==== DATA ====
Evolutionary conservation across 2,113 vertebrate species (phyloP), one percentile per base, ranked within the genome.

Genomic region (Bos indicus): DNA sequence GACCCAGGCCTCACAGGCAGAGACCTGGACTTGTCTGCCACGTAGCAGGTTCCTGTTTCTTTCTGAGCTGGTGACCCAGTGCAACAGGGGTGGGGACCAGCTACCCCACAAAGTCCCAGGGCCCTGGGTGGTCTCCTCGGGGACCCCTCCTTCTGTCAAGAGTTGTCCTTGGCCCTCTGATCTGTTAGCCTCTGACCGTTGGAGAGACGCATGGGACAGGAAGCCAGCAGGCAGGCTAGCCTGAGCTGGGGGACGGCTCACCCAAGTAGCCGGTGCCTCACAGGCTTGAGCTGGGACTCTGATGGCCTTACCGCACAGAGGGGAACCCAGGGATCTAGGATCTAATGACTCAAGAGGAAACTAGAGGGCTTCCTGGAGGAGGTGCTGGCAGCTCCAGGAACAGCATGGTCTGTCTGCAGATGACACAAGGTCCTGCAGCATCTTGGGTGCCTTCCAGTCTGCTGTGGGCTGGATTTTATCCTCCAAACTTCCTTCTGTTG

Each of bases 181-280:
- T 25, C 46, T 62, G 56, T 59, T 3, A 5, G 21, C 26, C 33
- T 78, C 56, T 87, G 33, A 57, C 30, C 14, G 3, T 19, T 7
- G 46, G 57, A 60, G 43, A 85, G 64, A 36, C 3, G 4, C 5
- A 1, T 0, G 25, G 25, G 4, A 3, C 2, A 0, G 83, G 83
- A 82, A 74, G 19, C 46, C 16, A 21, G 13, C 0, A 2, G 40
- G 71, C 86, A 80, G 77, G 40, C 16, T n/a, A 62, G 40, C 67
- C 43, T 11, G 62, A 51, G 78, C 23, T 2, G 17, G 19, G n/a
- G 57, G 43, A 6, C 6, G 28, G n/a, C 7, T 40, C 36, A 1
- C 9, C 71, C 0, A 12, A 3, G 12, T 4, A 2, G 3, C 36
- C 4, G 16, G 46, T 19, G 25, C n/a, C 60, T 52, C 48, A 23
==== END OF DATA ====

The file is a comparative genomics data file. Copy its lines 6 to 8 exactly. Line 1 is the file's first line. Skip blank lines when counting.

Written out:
- G 46, G 57, A 60, G 43, A 85, G 64, A 36, C 3, G 4, C 5
- A 1, T 0, G 25, G 25, G 4, A 3, C 2, A 0, G 83, G 83
- A 82, A 74, G 19, C 46, C 16, A 21, G 13, C 0, A 2, G 40